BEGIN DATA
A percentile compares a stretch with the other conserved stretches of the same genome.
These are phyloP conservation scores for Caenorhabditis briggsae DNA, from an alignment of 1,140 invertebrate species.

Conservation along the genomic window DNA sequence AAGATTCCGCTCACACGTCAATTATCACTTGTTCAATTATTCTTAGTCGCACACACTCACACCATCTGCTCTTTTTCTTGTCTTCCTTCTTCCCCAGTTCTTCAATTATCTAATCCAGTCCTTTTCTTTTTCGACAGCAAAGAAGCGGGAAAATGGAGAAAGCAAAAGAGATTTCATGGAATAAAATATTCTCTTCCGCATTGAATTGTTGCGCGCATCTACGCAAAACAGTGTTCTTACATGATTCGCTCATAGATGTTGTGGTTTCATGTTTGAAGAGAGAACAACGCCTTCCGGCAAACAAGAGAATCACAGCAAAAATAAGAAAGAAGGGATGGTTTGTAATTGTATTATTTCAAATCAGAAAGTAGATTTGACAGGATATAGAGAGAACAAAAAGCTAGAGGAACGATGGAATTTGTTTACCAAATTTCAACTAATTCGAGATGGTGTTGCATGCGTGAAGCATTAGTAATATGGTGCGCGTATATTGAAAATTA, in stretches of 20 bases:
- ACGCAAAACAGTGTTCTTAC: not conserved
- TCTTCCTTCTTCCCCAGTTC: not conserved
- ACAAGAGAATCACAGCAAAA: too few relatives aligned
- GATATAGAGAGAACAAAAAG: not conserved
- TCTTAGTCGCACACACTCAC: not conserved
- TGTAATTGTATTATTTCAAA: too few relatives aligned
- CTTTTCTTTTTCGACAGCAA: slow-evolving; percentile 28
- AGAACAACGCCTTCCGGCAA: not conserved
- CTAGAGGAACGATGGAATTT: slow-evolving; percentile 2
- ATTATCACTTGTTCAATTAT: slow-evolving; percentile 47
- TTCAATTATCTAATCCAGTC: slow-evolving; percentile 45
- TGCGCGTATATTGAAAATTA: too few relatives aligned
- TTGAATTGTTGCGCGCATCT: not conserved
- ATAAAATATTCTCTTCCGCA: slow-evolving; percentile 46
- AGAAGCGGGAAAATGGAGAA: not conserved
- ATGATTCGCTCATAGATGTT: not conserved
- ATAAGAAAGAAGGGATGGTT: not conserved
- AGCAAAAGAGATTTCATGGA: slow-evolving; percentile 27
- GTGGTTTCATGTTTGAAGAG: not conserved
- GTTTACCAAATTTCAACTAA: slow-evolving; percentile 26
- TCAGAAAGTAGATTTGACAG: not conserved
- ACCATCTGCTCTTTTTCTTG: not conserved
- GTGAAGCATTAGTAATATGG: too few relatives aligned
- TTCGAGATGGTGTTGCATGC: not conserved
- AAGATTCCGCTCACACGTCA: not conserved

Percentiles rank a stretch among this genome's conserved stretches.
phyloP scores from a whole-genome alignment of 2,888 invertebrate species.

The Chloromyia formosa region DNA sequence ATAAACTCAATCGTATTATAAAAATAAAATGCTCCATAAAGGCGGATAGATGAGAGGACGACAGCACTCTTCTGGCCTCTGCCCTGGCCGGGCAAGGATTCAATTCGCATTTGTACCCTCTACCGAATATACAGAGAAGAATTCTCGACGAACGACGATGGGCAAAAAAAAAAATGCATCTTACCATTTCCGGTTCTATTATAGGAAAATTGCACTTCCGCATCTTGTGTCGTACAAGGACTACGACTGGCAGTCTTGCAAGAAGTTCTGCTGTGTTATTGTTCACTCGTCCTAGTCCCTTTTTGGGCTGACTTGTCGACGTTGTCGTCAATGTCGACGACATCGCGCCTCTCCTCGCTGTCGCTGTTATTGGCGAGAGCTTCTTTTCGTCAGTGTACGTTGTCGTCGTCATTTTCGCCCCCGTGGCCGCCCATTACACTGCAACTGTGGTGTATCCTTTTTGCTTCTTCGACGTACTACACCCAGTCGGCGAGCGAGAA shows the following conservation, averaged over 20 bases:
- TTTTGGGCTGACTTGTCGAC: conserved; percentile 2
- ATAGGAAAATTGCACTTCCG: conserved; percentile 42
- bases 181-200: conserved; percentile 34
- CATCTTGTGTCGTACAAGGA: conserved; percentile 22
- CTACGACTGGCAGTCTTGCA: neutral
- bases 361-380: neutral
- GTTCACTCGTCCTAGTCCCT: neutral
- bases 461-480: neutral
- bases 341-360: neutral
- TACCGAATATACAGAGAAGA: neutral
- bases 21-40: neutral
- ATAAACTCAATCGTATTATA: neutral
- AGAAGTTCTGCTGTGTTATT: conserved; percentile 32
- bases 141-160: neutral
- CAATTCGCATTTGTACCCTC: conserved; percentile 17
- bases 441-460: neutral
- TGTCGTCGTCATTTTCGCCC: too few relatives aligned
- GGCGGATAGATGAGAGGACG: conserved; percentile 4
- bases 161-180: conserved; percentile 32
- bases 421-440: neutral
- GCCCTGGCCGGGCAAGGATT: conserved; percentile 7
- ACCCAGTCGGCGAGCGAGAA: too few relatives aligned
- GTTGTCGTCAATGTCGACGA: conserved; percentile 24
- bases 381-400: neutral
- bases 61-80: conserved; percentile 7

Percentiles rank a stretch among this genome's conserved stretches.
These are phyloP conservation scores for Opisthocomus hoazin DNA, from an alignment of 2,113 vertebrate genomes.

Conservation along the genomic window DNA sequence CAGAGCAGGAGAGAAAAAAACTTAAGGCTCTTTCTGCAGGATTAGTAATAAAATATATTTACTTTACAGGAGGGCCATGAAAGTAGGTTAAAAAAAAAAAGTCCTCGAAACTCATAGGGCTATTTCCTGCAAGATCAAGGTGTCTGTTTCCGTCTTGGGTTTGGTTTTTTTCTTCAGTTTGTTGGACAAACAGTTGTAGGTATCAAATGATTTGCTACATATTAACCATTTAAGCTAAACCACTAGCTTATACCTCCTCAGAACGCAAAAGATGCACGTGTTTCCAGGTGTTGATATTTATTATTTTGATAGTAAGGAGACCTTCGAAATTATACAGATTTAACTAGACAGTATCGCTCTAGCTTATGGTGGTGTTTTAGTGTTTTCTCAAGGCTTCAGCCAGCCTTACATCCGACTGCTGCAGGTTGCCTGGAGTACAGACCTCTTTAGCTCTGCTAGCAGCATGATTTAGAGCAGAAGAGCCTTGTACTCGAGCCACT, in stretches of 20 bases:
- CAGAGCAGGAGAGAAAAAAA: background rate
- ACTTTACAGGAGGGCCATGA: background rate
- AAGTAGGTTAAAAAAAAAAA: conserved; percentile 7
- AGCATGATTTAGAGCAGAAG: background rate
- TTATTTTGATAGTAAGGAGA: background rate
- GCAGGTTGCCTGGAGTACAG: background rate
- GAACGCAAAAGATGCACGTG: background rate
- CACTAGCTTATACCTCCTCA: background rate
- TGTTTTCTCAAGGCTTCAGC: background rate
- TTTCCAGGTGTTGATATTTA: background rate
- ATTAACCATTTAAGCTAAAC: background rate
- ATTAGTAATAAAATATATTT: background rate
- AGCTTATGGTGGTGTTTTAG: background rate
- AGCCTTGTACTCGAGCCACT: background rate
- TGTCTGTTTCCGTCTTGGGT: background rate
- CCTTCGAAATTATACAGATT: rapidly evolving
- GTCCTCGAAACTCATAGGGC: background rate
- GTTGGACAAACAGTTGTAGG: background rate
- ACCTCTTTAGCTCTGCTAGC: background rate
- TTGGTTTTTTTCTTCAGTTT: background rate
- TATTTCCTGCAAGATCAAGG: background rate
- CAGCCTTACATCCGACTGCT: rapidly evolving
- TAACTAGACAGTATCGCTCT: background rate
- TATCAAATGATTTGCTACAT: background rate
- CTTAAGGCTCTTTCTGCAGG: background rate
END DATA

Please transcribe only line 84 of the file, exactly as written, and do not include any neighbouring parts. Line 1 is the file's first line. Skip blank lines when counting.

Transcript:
- CTTAAGGCTCTTTCTGCAGG: background rate